Government must delineate RP exclusive zone in Spratlys

(The Philippine Star) - February 4, 2008 - 12:00am

MANILA, Philippines – Senators reminded the administration yesterday on the need to delineate the country’s 200-nautical-mile exclusive economic zone (EEZ) as the government protested the recent visit of Taiwan President Chen Shui-bian on Ligao Island (Taiping) in the Kalayaan Island Group in the South China Sea.

Senate Minority Leader Aquilino Pimentel Jr. and Sen. Edgardo Angara called on President Arroyo as well as foreign and environment officials to update lawmakers on how the government is complying with the United Nations Convention on the Law of the Sea (UNCLOS) deadline.

Pimentel, speaking over dzBB radio, said there is a need for foreign affairs officials to clarify the country’s position over the Spratlys and the Taiwan president’s recent visit there to avoid “causes of tension” in the disputed Spratly and Kalayaan Islands.

Foreign Affairs Secretary Albert Romulo said the visit was “irresponsible political posturing” because it could spark tension in the region.

In supporting the Department of Foreign Affair’s (DFA) protest, Pimentel said he has included the issue of the disputed islands in his proposal for the government’s shift from presidential to federal system.

This developed as Pimentel reminded of this year’s deadline on all UN member countries to specify a 200-mile EEZ.

“It (the protest) reminds us all the more that this year is the deadline year to specify the 200-mile exclusive economic zone. Otherwise, we cannot protect our coastal zones, and all the marine resources under our seas,” Pimentel said.

He said the country faces greater problem if the 200-mile EEZ is not met, a position that has long been advocated by Angara.

Angara said the UN had advised all member countries to map out their 200-mile EEZ by 2008 or they would lose the exclusivity in the exploitation of marine resources.

He has reiterated since last year that government should comply with the requirement, reminding concerned agencies of the need to map out the country’s EEZ.

Angara identified the DFA and the National Mapping and Resource Information Authority (NAMRIA), an agency under the Department of Environment and Natural Resources, as the ones responsible in delineating the 200-mile EEZ.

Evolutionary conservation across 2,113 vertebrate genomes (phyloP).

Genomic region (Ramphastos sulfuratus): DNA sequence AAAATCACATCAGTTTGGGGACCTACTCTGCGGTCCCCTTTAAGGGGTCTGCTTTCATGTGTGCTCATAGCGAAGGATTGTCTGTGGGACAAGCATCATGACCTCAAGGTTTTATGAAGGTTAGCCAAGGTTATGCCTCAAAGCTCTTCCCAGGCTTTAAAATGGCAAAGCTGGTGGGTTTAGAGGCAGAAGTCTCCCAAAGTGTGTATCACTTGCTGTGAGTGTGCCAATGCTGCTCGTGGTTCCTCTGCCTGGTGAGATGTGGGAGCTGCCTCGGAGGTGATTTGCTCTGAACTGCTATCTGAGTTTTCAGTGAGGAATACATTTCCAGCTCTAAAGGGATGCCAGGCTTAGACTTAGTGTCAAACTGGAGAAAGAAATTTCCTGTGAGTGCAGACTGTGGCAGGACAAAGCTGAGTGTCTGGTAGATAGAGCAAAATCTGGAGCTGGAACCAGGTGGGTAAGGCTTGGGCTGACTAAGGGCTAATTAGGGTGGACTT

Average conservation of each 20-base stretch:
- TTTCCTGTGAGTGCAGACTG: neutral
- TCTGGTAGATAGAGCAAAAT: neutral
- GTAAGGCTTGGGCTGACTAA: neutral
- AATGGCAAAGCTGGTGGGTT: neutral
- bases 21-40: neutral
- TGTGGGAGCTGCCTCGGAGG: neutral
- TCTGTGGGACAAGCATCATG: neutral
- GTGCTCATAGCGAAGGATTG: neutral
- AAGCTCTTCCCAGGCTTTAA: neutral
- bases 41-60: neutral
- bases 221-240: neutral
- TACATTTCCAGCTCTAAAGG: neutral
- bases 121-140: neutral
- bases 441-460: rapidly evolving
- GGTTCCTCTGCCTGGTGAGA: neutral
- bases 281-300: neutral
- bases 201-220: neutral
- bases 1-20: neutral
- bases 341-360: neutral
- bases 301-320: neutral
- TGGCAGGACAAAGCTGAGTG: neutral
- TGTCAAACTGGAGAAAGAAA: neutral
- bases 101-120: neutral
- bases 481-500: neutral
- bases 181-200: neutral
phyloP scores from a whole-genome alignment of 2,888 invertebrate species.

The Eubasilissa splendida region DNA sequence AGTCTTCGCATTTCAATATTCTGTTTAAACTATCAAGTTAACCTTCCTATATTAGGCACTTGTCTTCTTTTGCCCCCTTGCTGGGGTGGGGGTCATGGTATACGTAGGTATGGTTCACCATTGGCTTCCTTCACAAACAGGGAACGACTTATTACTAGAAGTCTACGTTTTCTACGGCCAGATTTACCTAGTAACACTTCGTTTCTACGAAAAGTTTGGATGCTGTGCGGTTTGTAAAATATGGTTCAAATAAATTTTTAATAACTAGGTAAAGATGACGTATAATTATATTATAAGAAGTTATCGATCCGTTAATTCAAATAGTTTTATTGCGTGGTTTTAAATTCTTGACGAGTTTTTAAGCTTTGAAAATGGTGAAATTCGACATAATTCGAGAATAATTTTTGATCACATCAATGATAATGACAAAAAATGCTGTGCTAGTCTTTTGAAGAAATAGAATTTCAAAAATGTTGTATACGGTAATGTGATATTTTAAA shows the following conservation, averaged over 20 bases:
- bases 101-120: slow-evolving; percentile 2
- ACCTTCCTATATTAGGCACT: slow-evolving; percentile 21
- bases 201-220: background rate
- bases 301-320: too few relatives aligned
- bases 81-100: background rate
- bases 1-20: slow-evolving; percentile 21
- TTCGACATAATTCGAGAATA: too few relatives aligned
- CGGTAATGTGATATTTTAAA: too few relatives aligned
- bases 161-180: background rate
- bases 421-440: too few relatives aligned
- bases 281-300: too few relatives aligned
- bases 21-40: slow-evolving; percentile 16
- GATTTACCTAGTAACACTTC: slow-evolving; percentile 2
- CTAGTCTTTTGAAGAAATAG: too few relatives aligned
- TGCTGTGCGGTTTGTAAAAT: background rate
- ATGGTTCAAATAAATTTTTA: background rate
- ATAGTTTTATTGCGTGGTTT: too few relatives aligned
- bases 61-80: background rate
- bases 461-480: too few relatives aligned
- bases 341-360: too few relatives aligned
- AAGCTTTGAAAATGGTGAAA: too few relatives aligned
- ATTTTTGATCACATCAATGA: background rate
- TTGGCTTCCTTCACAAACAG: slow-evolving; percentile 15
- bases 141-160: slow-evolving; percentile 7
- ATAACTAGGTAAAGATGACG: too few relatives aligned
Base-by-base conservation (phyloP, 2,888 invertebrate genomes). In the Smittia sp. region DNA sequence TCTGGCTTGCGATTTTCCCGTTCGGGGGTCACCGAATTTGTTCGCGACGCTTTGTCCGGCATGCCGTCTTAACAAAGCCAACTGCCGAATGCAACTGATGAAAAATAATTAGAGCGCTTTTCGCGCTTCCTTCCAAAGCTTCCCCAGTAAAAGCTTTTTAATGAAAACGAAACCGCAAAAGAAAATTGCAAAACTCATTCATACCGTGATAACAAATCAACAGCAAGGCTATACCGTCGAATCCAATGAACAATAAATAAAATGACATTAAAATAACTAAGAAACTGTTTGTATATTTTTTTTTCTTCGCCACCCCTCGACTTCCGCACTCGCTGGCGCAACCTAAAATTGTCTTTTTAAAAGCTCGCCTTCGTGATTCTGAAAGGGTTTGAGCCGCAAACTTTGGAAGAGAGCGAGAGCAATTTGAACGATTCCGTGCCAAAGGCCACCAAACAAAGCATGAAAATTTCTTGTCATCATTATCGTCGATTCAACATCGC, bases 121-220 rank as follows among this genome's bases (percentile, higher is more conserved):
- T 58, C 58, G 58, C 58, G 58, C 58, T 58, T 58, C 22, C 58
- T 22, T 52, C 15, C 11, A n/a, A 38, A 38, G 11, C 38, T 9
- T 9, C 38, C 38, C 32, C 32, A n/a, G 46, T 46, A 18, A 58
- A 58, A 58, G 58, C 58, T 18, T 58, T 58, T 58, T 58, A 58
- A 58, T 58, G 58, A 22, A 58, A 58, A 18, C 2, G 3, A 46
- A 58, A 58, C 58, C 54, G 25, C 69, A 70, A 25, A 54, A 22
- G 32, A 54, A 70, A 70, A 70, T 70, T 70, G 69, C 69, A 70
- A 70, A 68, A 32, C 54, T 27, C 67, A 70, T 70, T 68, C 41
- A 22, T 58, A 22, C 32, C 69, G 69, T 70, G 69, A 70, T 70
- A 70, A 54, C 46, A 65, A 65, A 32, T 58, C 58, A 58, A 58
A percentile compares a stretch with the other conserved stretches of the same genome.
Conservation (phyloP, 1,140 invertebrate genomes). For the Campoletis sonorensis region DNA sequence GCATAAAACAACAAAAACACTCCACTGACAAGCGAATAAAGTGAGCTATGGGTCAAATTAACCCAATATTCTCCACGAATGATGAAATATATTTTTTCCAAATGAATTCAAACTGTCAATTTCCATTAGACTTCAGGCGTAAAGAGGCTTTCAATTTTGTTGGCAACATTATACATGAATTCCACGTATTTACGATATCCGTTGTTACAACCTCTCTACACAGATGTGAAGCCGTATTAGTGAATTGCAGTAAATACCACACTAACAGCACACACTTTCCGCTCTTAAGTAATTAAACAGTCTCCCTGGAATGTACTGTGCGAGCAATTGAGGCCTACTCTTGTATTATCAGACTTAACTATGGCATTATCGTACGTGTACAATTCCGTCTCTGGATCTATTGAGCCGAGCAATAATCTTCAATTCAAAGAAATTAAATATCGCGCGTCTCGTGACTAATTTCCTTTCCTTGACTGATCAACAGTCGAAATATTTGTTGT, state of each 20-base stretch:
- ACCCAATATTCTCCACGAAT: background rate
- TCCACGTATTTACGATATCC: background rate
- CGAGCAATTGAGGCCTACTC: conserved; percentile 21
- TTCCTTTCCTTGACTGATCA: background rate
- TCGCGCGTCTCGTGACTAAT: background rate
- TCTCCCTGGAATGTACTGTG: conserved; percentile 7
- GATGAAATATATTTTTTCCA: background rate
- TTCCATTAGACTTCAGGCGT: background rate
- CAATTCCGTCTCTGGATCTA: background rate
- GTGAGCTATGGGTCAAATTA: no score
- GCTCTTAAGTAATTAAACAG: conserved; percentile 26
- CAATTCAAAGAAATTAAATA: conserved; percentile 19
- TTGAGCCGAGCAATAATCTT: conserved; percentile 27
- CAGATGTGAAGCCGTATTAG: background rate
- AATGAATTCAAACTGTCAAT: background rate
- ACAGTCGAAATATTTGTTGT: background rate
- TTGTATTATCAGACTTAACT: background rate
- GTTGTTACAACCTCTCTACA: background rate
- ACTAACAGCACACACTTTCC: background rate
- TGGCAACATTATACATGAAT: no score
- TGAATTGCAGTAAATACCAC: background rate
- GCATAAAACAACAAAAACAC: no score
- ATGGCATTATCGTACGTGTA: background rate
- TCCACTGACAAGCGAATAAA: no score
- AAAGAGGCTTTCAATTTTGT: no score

“If we fail to meet the deadline, anybody can harvest tuna and other marine products within the 200-mile zone,” Angara warned.

He pointed out that even before the delineation of the EEZ, hundreds of fishing boats, mainly from China and Taiwan, had already been caught poaching on Philippine waters.

“These foreign fishermen could soon fish in our waters legally unless we do our job and determine the meters and bounds of our territory,” Angara said.

He said the $450-million tuna industry, mainly based in General Santos City and the Sarangani Bay, will suffer from the intrusion of foreign fishermen into what is supposed to be exclusive waters of the Philippines.

“Tuna is one of the bright spots in Philippine economy, and it would be a shame if it loses its economic luster because of bureaucratic inefficiency,” the administration senator said.

Angara, a former agriculture secretary, said the operations of seven tuna canning factories in General Santos would slow down if the Philippines fails to delineate its 200-mile EEZ before deadline.

The seven factories have an average capacity of 750 metric tons a day. He said as many as 160,000 fishermen and related workers are involved in the tuna industry, most of whom would lose their jobs unless the UNCLOS deadline is met.

Angara said he felt he has a personal stake in the issue because it was during his tenure as agriculture secretary that the General Santos City fishport was modernized and expanded.

“The expansion and modernization of the fishport drew investors who poured millions of dollars into the facility and employed thousands of workers. That was one of my main contributions to the city and to the industry, and I do not want it to go to waste,” he said.

Meanwhile, Secretary Gilbert Teodoro Jr. of the Department of National Defense (DND) yesterday frowned on the visit of Chen Shuibian to Ligao Island (Taiping). 

Teodoro, who was the guest in yesterday’s 63rd anniversary of the Battle for Manila, said, “There is a code of conduct that everybody must comply with the DFA. We look at disfavor on the visit of the Taiwanese President to the Spratlys.”

When asked if the DND would take any action, Teodoro said they would leave it up to the DFA. “This is a DFA matter and we will comply with the code of conduct. We will wait for the DFA to tell us what to do.” – Evelyn Macairan

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